‘Jean. Jean!’ Patrick rolled over and shook her gently by her bare shoulders. He was always like this when he woke up, bright eyed and bushy tailed, as the saying goes. It was if someone had flipped a switch behind those baby blue eyes from sleep to wakefulness. Jean was a much slower starter, preferring to ascend gently from the deep planes of dreams to the wakefulness her husband enjoyed so quickly.
‘What time is it?’ She said blearily, her curls radiating from her head. Her dark eyes wandered lazily to the clock and the bright red digital readout shocker her awake. ‘Jesus Christ Paddy, it’s four o’clock in the fucking morning! What is wrong with you?’ She rolled over, turning her back on Patrick. He threw the covers back, practically jumping out of bed. He rushed around to her side of the bed, kneeling on the laminate floorboards and looking at her. ‘No. Whatever it is, no.’ She hurled her body over again, fighting to return to the dreams she had been enjoying before her rude awakening.
‘C’mon Jean, I’ve got a surprise for you.’ He grinned, his missing canine glaringly obvious. ‘You’ve got to get out of bed for it though.’ You could practically see him wagging his tail, that’s how excited he was. She grunted and groaned and Patrick knew that he’d won.
‘Fine. But there’d best be some kind of chocolate.’
Patrick bounded from the room, grinning from ear to ear. This was going to be perfect.
It started with the rain. ‘Oh, Patrick? Really?’ She started shrugging on her bright pink wellington boots, a perfect match with her nail polish. ‘Can we not just go back to bed? It’d be warm, dry…’
‘No, no. It’s going to be fine! I checked the forecast and it’s supposed to clear up.’ Patrick was lying through his eye teeth at this point, looking up at the ominous sky. ‘Come on, it’s going to be fine.’
It wasn’t fine. Just walking down to the lake, Jean slipped on the path three times, even in her wellies. The rain started lashing down, the wind picked up and the mountains lay in wait. ‘If you tell me that I’m climbing a mountain, I will tell you exactly where you can shove that mountain.’ Jean yawned. ‘I miss sleep. I had sleep, once.’ Patrick just tuned her out. He had an hour until sunrise and he was determined to be at the spot on the lake.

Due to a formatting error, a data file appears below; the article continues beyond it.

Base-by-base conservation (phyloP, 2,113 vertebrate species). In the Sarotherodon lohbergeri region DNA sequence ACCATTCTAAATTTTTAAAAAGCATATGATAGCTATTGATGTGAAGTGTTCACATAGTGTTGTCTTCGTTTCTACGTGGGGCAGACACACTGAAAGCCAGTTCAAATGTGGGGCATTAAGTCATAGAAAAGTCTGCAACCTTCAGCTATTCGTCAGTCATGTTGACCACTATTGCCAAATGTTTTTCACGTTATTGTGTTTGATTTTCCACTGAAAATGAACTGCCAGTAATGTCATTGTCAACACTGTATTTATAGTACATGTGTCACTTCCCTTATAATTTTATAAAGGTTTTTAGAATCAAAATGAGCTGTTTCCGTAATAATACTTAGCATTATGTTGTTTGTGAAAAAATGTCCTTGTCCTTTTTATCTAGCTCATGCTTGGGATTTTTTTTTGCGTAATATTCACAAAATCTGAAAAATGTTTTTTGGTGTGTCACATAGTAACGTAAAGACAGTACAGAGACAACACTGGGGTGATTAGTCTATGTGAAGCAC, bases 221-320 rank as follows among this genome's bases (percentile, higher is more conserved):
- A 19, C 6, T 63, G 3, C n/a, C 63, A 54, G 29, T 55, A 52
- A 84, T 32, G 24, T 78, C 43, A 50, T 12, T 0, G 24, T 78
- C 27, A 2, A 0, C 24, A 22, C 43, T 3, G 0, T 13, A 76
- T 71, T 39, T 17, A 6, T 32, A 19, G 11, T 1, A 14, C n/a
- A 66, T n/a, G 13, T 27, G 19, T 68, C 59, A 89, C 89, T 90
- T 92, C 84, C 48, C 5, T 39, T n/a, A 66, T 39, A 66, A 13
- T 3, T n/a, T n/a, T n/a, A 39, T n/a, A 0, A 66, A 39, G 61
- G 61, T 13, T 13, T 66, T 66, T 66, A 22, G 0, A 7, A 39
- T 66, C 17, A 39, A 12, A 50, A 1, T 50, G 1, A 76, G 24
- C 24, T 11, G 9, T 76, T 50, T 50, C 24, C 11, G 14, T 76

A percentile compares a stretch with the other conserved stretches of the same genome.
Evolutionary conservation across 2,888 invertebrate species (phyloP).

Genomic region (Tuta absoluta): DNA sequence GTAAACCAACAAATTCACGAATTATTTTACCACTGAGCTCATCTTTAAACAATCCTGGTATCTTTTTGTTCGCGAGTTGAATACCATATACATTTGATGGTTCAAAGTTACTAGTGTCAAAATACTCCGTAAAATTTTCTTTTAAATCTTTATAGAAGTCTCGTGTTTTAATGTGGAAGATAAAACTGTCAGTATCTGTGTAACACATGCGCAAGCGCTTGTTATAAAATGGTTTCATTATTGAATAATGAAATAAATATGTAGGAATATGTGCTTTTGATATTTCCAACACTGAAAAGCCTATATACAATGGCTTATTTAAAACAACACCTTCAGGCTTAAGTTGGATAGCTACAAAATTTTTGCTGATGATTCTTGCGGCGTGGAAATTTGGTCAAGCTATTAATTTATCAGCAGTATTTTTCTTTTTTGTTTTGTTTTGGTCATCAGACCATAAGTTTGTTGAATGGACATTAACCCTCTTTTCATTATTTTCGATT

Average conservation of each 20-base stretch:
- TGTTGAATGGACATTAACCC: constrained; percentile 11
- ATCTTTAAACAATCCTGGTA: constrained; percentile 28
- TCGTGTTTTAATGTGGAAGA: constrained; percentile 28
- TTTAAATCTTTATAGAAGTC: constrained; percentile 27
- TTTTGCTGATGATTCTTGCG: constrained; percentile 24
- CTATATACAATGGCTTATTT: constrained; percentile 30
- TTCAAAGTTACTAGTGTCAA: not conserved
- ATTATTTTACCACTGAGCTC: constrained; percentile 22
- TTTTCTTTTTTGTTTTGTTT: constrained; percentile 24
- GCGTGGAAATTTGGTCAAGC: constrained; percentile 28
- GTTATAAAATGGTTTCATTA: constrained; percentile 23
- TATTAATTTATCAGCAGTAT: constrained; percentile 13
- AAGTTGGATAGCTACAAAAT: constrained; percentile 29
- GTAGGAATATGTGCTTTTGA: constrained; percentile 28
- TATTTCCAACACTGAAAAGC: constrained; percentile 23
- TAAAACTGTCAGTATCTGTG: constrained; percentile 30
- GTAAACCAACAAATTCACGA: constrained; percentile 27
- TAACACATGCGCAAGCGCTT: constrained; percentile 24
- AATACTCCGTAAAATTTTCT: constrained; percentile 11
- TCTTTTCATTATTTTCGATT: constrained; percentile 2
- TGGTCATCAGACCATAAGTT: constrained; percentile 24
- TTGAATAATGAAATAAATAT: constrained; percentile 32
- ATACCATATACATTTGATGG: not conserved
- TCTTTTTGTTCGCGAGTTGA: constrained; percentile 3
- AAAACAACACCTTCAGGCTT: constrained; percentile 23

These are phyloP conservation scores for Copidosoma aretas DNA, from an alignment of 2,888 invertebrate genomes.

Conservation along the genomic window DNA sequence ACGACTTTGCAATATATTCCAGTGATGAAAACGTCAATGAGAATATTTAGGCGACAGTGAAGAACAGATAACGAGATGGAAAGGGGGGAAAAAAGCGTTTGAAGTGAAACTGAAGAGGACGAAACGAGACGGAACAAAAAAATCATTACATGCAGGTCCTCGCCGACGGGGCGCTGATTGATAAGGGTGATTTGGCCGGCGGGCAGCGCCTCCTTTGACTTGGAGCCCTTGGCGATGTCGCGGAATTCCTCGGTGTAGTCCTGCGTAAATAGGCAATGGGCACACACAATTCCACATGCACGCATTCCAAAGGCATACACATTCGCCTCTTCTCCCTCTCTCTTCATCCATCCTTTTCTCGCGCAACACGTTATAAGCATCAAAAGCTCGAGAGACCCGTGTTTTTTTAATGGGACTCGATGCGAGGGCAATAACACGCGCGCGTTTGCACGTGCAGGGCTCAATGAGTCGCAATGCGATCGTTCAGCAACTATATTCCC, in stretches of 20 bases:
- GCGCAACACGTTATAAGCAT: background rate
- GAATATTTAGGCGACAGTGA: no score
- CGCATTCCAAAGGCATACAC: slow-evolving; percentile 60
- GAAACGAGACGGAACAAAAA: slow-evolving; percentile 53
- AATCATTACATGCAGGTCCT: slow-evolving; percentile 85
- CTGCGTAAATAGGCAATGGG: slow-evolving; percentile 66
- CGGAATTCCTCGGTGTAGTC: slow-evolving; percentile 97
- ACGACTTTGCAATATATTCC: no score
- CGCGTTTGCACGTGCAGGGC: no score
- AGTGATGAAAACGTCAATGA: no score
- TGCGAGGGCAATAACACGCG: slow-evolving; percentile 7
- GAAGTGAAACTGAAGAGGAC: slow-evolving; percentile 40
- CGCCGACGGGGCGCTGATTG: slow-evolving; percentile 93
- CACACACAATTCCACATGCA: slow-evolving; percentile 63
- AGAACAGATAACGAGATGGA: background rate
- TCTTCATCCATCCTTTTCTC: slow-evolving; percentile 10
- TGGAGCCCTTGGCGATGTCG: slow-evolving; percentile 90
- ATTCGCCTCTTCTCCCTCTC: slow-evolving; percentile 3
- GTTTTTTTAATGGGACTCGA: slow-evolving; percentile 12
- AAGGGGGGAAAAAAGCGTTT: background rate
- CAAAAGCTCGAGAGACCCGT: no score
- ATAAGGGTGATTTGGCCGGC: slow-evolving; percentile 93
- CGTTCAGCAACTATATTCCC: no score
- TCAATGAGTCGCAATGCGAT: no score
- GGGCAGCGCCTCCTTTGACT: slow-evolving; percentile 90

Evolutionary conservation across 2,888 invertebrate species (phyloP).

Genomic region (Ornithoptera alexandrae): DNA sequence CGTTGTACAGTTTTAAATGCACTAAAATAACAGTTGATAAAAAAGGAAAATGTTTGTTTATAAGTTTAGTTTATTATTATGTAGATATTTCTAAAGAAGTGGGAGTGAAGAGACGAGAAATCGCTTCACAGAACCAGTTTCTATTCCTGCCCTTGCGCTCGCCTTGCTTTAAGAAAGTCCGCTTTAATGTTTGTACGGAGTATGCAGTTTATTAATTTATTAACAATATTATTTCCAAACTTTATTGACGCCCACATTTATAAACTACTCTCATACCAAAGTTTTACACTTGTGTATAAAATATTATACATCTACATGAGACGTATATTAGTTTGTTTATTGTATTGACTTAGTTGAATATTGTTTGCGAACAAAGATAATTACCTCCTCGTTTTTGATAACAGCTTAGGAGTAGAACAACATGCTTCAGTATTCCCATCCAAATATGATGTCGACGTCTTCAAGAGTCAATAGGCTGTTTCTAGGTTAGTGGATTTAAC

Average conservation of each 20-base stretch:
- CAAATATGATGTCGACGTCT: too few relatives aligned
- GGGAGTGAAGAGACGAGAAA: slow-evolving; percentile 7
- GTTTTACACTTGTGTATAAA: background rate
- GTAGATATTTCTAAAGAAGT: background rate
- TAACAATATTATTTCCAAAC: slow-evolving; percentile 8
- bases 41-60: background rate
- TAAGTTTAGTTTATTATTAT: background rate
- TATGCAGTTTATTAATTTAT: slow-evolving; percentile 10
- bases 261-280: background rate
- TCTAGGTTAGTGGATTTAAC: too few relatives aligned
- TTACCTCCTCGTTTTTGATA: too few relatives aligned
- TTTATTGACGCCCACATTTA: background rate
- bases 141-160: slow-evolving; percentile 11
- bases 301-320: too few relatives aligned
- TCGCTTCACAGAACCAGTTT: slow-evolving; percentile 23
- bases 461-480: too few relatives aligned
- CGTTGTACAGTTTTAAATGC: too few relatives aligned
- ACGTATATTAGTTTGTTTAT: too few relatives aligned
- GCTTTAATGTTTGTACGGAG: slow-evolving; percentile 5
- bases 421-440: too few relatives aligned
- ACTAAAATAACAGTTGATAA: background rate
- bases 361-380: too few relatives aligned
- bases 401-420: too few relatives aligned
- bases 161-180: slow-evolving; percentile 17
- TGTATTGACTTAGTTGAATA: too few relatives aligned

‘Look, we’re at the crossroads. Just another twenty minutes walking, then you get to languish seductively as I pilot us to our spot.’ His blonde hair was plastered to his forehead and Jean’s curls lay limp and upset.
‘Urgh! Fine. This had better be a good surprise.’
The motor wouldn’t start. ‘Come on, you piece of shit!’ Patrick kicked the engine in frustration, feeling a slight crack in his toe as he did so. ‘God dammit!’
Jean languished as best she could at the far end of the cramped boat. ‘You could have taken out the fishing gear.’ She rummaged around until she found an umbrella. ‘Any luck yet?’ The engine sputtered to life.
‘Aha!’ Patrick sat smugly by the engine, looking as dignified as he could when the rain was hurling itself from the heavens and the engine was coughing out the occasional burp of black smoke. ‘See, nothing to worry about.’ He watched as Jean started twirling the umbrella, delicately shifting the tiller to shift the boat to their spot.
‘Okay, darling. We made it, it’s all good.’ He smiled, that insistent missing tooth staring at her. ‘So… I’ve asked Mum to move in with us for a while.’
There was a pause.
A longer pause. Followed by another pause, very clearly defined as different to the previous pause, carrying an undertone of anger. ‘You did what?’
‘Because I can’t possibly have just heard the words “I’ve asked my Mum to move in for a while.” Because that would be insane, even for you! We’ve been in this house for six weeks. We still have boxes full of your crap scattered throughout, we’ve barely got enough space for the two of us, I’m fairly sure that there is mould in the spare room.’
‘Yes, I know…’
‘No, Patrick! You clearly don’t! There’s no room, there’s no time, there’s no capacity for us to take your mother in for any amount of time, let alone the indeterminate while you have just told me about.’
‘And another thing! You dragged me out of bed at four in the fucking morning to tell me that you’ve asked your mother to move in? I’m assuming she’s coming tomorrow, today, in the next three fucking hours!’ A vein pulsed in her temple, glaringly obvious against her pale skin.
‘Oh, and while we’re on the subject, why don’t you go to the dentist? Get that stupid tooth fixed, seeing as you ruined all of our wedding photos by getting it knocked out on your stag do. That’s right, it did bother me and I didn’t admit it.’
‘It was a…’ Patrick stammered, afraid to mention anything under the onslaught.
‘No! You don’t get to speak until I’m done because I am so angry at you! Why don’t you take my thoughts into account? In your vows, it says to live together. That is not including your mother!’ She lowered the umbrella, pointing it towards him like a sword. ‘I am wet. I am cold. I am pissed off. Take. Me. Home.’
‘Now!’ Patrick shrugged and tried to start the engine. It coughed, spluttered and did nothing else. ‘Well. Isn’t that a turn-up for the books.’ She’d gone cold. It was fine when she was shouting, but when she went quiet Patrick really knew that he was in trouble.
‘Okay. Let me explain. First things first, check the beer cooler.’ She opened it, to find a chilling bottle of Moet. ‘I wanted to celebrate. The university called yesterday. They’d looked into the professor who gave you the low grades. He’s been dismissed and the grades have been amended.’
‘I’m such an ass…’ Jean started to cry. ‘I’m sorry.’
The Idiot in Tin Foil